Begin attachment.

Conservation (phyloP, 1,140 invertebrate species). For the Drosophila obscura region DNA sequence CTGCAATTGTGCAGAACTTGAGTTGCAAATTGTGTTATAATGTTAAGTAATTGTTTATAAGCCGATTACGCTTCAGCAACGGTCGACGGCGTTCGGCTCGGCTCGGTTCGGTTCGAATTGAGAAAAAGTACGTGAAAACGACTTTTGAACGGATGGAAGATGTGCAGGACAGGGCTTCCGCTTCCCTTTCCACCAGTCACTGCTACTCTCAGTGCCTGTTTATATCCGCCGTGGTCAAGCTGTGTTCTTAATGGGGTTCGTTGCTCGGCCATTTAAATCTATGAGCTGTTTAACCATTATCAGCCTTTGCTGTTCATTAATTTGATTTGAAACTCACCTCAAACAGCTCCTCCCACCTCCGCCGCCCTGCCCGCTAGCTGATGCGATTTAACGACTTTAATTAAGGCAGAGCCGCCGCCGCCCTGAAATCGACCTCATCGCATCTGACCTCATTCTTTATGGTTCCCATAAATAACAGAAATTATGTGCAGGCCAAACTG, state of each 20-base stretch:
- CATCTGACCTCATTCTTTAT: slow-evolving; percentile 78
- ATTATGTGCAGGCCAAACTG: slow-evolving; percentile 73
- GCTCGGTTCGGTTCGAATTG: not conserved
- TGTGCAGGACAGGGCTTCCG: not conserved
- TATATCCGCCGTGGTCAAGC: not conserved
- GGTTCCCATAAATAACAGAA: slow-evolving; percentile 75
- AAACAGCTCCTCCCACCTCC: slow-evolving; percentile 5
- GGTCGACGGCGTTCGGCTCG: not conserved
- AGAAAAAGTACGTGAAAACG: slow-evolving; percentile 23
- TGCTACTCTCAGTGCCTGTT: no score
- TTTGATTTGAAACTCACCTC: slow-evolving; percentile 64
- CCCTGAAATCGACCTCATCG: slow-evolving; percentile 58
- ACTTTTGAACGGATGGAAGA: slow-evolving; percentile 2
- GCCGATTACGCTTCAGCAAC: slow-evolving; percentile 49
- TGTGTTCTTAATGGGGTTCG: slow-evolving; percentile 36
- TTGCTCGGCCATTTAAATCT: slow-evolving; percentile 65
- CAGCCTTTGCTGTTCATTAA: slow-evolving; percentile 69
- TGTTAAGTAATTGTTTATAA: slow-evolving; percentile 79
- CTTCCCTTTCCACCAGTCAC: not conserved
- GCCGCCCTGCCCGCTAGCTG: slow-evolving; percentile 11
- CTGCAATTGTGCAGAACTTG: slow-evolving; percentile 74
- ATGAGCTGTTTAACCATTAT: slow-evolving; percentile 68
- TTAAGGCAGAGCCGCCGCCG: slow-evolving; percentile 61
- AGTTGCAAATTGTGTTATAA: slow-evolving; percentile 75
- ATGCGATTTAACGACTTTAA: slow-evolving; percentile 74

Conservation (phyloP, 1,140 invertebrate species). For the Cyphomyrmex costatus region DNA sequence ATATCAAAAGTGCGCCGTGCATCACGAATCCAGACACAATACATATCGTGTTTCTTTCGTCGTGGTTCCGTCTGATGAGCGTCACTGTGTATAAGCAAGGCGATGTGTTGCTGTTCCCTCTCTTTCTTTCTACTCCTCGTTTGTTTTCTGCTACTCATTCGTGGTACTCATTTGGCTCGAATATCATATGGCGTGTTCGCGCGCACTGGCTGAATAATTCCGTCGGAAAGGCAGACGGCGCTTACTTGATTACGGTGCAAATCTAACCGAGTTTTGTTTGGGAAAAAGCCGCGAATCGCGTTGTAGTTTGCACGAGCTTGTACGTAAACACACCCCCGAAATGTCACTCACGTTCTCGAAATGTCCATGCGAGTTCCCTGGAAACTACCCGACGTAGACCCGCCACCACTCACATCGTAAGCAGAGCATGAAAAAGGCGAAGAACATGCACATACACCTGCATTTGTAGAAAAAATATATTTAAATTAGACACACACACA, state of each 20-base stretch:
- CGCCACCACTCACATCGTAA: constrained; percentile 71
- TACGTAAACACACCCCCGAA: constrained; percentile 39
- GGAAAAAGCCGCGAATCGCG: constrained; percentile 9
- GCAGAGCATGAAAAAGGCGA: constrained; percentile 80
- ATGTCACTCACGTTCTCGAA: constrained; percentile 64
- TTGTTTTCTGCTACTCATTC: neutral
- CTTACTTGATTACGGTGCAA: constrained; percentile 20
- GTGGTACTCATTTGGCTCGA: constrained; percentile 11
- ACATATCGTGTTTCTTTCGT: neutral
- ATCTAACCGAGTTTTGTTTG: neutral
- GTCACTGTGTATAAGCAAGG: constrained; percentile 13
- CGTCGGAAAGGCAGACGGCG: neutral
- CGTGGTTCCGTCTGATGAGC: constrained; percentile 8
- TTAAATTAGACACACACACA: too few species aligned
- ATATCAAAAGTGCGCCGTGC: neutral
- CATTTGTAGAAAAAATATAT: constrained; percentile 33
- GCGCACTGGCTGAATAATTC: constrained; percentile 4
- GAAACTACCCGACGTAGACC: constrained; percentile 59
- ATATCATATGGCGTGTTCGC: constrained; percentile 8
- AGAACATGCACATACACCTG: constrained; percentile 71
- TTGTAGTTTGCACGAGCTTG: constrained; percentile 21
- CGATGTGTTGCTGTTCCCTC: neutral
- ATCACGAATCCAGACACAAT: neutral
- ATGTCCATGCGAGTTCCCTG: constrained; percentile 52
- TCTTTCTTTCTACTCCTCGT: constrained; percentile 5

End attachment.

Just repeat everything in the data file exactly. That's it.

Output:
Conservation (phyloP, 1,140 invertebrate species). For the Drosophila obscura region DNA sequence CTGCAATTGTGCAGAACTTGAGTTGCAAATTGTGTTATAATGTTAAGTAATTGTTTATAAGCCGATTACGCTTCAGCAACGGTCGACGGCGTTCGGCTCGGCTCGGTTCGGTTCGAATTGAGAAAAAGTACGTGAAAACGACTTTTGAACGGATGGAAGATGTGCAGGACAGGGCTTCCGCTTCCCTTTCCACCAGTCACTGCTACTCTCAGTGCCTGTTTATATCCGCCGTGGTCAAGCTGTGTTCTTAATGGGGTTCGTTGCTCGGCCATTTAAATCTATGAGCTGTTTAACCATTATCAGCCTTTGCTGTTCATTAATTTGATTTGAAACTCACCTCAAACAGCTCCTCCCACCTCCGCCGCCCTGCCCGCTAGCTGATGCGATTTAACGACTTTAATTAAGGCAGAGCCGCCGCCGCCCTGAAATCGACCTCATCGCATCTGACCTCATTCTTTATGGTTCCCATAAATAACAGAAATTATGTGCAGGCCAAACTG, state of each 20-base stretch:
- CATCTGACCTCATTCTTTAT: slow-evolving; percentile 78
- ATTATGTGCAGGCCAAACTG: slow-evolving; percentile 73
- GCTCGGTTCGGTTCGAATTG: not conserved
- TGTGCAGGACAGGGCTTCCG: not conserved
- TATATCCGCCGTGGTCAAGC: not conserved
- GGTTCCCATAAATAACAGAA: slow-evolving; percentile 75
- AAACAGCTCCTCCCACCTCC: slow-evolving; percentile 5
- GGTCGACGGCGTTCGGCTCG: not conserved
- AGAAAAAGTACGTGAAAACG: slow-evolving; percentile 23
- TGCTACTCTCAGTGCCTGTT: no score
- TTTGATTTGAAACTCACCTC: slow-evolving; percentile 64
- CCCTGAAATCGACCTCATCG: slow-evolving; percentile 58
- ACTTTTGAACGGATGGAAGA: slow-evolving; percentile 2
- GCCGATTACGCTTCAGCAAC: slow-evolving; percentile 49
- TGTGTTCTTAATGGGGTTCG: slow-evolving; percentile 36
- TTGCTCGGCCATTTAAATCT: slow-evolving; percentile 65
- CAGCCTTTGCTGTTCATTAA: slow-evolving; percentile 69
- TGTTAAGTAATTGTTTATAA: slow-evolving; percentile 79
- CTTCCCTTTCCACCAGTCAC: not conserved
- GCCGCCCTGCCCGCTAGCTG: slow-evolving; percentile 11
- CTGCAATTGTGCAGAACTTG: slow-evolving; percentile 74
- ATGAGCTGTTTAACCATTAT: slow-evolving; percentile 68
- TTAAGGCAGAGCCGCCGCCG: slow-evolving; percentile 61
- AGTTGCAAATTGTGTTATAA: slow-evolving; percentile 75
- ATGCGATTTAACGACTTTAA: slow-evolving; percentile 74

Conservation (phyloP, 1,140 invertebrate species). For the Cyphomyrmex costatus region DNA sequence ATATCAAAAGTGCGCCGTGCATCACGAATCCAGACACAATACATATCGTGTTTCTTTCGTCGTGGTTCCGTCTGATGAGCGTCACTGTGTATAAGCAAGGCGATGTGTTGCTGTTCCCTCTCTTTCTTTCTACTCCTCGTTTGTTTTCTGCTACTCATTCGTGGTACTCATTTGGCTCGAATATCATATGGCGTGTTCGCGCGCACTGGCTGAATAATTCCGTCGGAAAGGCAGACGGCGCTTACTTGATTACGGTGCAAATCTAACCGAGTTTTGTTTGGGAAAAAGCCGCGAATCGCGTTGTAGTTTGCACGAGCTTGTACGTAAACACACCCCCGAAATGTCACTCACGTTCTCGAAATGTCCATGCGAGTTCCCTGGAAACTACCCGACGTAGACCCGCCACCACTCACATCGTAAGCAGAGCATGAAAAAGGCGAAGAACATGCACATACACCTGCATTTGTAGAAAAAATATATTTAAATTAGACACACACACA, state of each 20-base stretch:
- CGCCACCACTCACATCGTAA: constrained; percentile 71
- TACGTAAACACACCCCCGAA: constrained; percentile 39
- GGAAAAAGCCGCGAATCGCG: constrained; percentile 9
- GCAGAGCATGAAAAAGGCGA: constrained; percentile 80
- ATGTCACTCACGTTCTCGAA: constrained; percentile 64
- TTGTTTTCTGCTACTCATTC: neutral
- CTTACTTGATTACGGTGCAA: constrained; percentile 20
- GTGGTACTCATTTGGCTCGA: constrained; percentile 11
- ACATATCGTGTTTCTTTCGT: neutral
- ATCTAACCGAGTTTTGTTTG: neutral
- GTCACTGTGTATAAGCAAGG: constrained; percentile 13
- CGTCGGAAAGGCAGACGGCG: neutral
- CGTGGTTCCGTCTGATGAGC: constrained; percentile 8
- TTAAATTAGACACACACACA: too few species aligned
- ATATCAAAAGTGCGCCGTGC: neutral
- CATTTGTAGAAAAAATATAT: constrained; percentile 33
- GCGCACTGGCTGAATAATTC: constrained; percentile 4
- GAAACTACCCGACGTAGACC: constrained; percentile 59
- ATATCATATGGCGTGTTCGC: constrained; percentile 8
- AGAACATGCACATACACCTG: constrained; percentile 71
- TTGTAGTTTGCACGAGCTTG: constrained; percentile 21
- CGATGTGTTGCTGTTCCCTC: neutral
- ATCACGAATCCAGACACAAT: neutral
- ATGTCCATGCGAGTTCCCTG: constrained; percentile 52
- TCTTTCTTTCTACTCCTCGT: constrained; percentile 5